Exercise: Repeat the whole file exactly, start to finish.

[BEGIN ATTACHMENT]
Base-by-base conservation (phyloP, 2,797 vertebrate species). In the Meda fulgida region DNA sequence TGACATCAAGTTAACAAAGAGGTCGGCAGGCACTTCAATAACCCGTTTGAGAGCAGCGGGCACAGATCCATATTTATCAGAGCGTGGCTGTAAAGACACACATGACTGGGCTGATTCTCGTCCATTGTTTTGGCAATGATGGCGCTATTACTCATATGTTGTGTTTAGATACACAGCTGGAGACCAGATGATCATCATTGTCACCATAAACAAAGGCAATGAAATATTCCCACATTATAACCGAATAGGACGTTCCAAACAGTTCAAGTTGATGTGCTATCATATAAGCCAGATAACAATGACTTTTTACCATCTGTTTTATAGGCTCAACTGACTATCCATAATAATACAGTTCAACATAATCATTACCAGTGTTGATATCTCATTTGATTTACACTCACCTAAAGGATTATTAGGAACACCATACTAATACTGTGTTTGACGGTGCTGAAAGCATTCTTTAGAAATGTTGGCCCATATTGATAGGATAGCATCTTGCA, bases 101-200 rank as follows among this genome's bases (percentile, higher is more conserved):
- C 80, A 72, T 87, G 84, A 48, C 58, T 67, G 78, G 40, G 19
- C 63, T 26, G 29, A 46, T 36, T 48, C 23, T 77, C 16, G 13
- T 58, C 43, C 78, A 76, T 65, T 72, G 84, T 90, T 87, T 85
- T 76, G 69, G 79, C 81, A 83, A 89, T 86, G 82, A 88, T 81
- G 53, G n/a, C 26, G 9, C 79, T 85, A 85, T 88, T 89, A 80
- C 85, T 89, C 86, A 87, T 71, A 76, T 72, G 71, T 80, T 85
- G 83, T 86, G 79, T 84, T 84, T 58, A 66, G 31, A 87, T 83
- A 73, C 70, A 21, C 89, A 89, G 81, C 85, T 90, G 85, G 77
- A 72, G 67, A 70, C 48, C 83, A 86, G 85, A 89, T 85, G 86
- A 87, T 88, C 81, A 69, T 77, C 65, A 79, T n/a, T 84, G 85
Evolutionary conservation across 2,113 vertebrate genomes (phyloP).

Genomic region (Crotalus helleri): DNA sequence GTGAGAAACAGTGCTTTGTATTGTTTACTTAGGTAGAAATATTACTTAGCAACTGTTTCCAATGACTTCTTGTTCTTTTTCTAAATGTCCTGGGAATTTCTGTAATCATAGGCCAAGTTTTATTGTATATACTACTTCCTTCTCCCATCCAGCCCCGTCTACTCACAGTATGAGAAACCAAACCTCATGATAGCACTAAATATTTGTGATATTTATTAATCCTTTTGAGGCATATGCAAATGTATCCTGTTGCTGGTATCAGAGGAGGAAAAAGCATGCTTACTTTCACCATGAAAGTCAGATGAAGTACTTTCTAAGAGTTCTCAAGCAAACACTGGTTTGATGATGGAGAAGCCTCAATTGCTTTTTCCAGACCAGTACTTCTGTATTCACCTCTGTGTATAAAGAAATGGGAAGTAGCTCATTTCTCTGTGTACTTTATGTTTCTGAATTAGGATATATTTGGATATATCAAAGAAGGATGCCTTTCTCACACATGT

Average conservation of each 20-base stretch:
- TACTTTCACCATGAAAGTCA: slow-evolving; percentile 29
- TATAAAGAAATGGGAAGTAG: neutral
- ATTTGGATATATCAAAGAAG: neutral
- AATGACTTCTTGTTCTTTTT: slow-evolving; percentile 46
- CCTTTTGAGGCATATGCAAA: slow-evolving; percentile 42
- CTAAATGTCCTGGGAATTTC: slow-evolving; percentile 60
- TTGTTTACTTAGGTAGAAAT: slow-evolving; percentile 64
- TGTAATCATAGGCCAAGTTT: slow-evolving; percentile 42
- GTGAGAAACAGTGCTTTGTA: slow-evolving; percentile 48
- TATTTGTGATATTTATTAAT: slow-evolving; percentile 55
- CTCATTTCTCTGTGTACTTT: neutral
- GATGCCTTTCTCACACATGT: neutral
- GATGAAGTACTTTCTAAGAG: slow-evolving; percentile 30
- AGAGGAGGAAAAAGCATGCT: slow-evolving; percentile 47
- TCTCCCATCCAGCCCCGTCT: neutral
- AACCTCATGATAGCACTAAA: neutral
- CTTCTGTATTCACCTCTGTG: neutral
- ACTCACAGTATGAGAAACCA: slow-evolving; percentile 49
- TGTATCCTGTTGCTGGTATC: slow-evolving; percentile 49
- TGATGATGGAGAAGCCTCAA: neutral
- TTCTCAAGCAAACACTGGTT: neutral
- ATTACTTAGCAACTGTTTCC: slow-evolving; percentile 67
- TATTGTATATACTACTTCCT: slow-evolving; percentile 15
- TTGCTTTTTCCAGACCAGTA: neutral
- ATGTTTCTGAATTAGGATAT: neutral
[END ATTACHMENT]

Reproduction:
Base-by-base conservation (phyloP, 2,797 vertebrate species). In the Meda fulgida region DNA sequence TGACATCAAGTTAACAAAGAGGTCGGCAGGCACTTCAATAACCCGTTTGAGAGCAGCGGGCACAGATCCATATTTATCAGAGCGTGGCTGTAAAGACACACATGACTGGGCTGATTCTCGTCCATTGTTTTGGCAATGATGGCGCTATTACTCATATGTTGTGTTTAGATACACAGCTGGAGACCAGATGATCATCATTGTCACCATAAACAAAGGCAATGAAATATTCCCACATTATAACCGAATAGGACGTTCCAAACAGTTCAAGTTGATGTGCTATCATATAAGCCAGATAACAATGACTTTTTACCATCTGTTTTATAGGCTCAACTGACTATCCATAATAATACAGTTCAACATAATCATTACCAGTGTTGATATCTCATTTGATTTACACTCACCTAAAGGATTATTAGGAACACCATACTAATACTGTGTTTGACGGTGCTGAAAGCATTCTTTAGAAATGTTGGCCCATATTGATAGGATAGCATCTTGCA, bases 101-200 rank as follows among this genome's bases (percentile, higher is more conserved):
- C 80, A 72, T 87, G 84, A 48, C 58, T 67, G 78, G 40, G 19
- C 63, T 26, G 29, A 46, T 36, T 48, C 23, T 77, C 16, G 13
- T 58, C 43, C 78, A 76, T 65, T 72, G 84, T 90, T 87, T 85
- T 76, G 69, G 79, C 81, A 83, A 89, T 86, G 82, A 88, T 81
- G 53, G n/a, C 26, G 9, C 79, T 85, A 85, T 88, T 89, A 80
- C 85, T 89, C 86, A 87, T 71, A 76, T 72, G 71, T 80, T 85
- G 83, T 86, G 79, T 84, T 84, T 58, A 66, G 31, A 87, T 83
- A 73, C 70, A 21, C 89, A 89, G 81, C 85, T 90, G 85, G 77
- A 72, G 67, A 70, C 48, C 83, A 86, G 85, A 89, T 85, G 86
- A 87, T 88, C 81, A 69, T 77, C 65, A 79, T n/a, T 84, G 85
Evolutionary conservation across 2,113 vertebrate genomes (phyloP).

Genomic region (Crotalus helleri): DNA sequence GTGAGAAACAGTGCTTTGTATTGTTTACTTAGGTAGAAATATTACTTAGCAACTGTTTCCAATGACTTCTTGTTCTTTTTCTAAATGTCCTGGGAATTTCTGTAATCATAGGCCAAGTTTTATTGTATATACTACTTCCTTCTCCCATCCAGCCCCGTCTACTCACAGTATGAGAAACCAAACCTCATGATAGCACTAAATATTTGTGATATTTATTAATCCTTTTGAGGCATATGCAAATGTATCCTGTTGCTGGTATCAGAGGAGGAAAAAGCATGCTTACTTTCACCATGAAAGTCAGATGAAGTACTTTCTAAGAGTTCTCAAGCAAACACTGGTTTGATGATGGAGAAGCCTCAATTGCTTTTTCCAGACCAGTACTTCTGTATTCACCTCTGTGTATAAAGAAATGGGAAGTAGCTCATTTCTCTGTGTACTTTATGTTTCTGAATTAGGATATATTTGGATATATCAAAGAAGGATGCCTTTCTCACACATGT

Average conservation of each 20-base stretch:
- TACTTTCACCATGAAAGTCA: slow-evolving; percentile 29
- TATAAAGAAATGGGAAGTAG: neutral
- ATTTGGATATATCAAAGAAG: neutral
- AATGACTTCTTGTTCTTTTT: slow-evolving; percentile 46
- CCTTTTGAGGCATATGCAAA: slow-evolving; percentile 42
- CTAAATGTCCTGGGAATTTC: slow-evolving; percentile 60
- TTGTTTACTTAGGTAGAAAT: slow-evolving; percentile 64
- TGTAATCATAGGCCAAGTTT: slow-evolving; percentile 42
- GTGAGAAACAGTGCTTTGTA: slow-evolving; percentile 48
- TATTTGTGATATTTATTAAT: slow-evolving; percentile 55
- CTCATTTCTCTGTGTACTTT: neutral
- GATGCCTTTCTCACACATGT: neutral
- GATGAAGTACTTTCTAAGAG: slow-evolving; percentile 30
- AGAGGAGGAAAAAGCATGCT: slow-evolving; percentile 47
- TCTCCCATCCAGCCCCGTCT: neutral
- AACCTCATGATAGCACTAAA: neutral
- CTTCTGTATTCACCTCTGTG: neutral
- ACTCACAGTATGAGAAACCA: slow-evolving; percentile 49
- TGTATCCTGTTGCTGGTATC: slow-evolving; percentile 49
- TGATGATGGAGAAGCCTCAA: neutral
- TTCTCAAGCAAACACTGGTT: neutral
- ATTACTTAGCAACTGTTTCC: slow-evolving; percentile 67
- TATTGTATATACTACTTCCT: slow-evolving; percentile 15
- TTGCTTTTTCCAGACCAGTA: neutral
- ATGTTTCTGAATTAGGATAT: neutral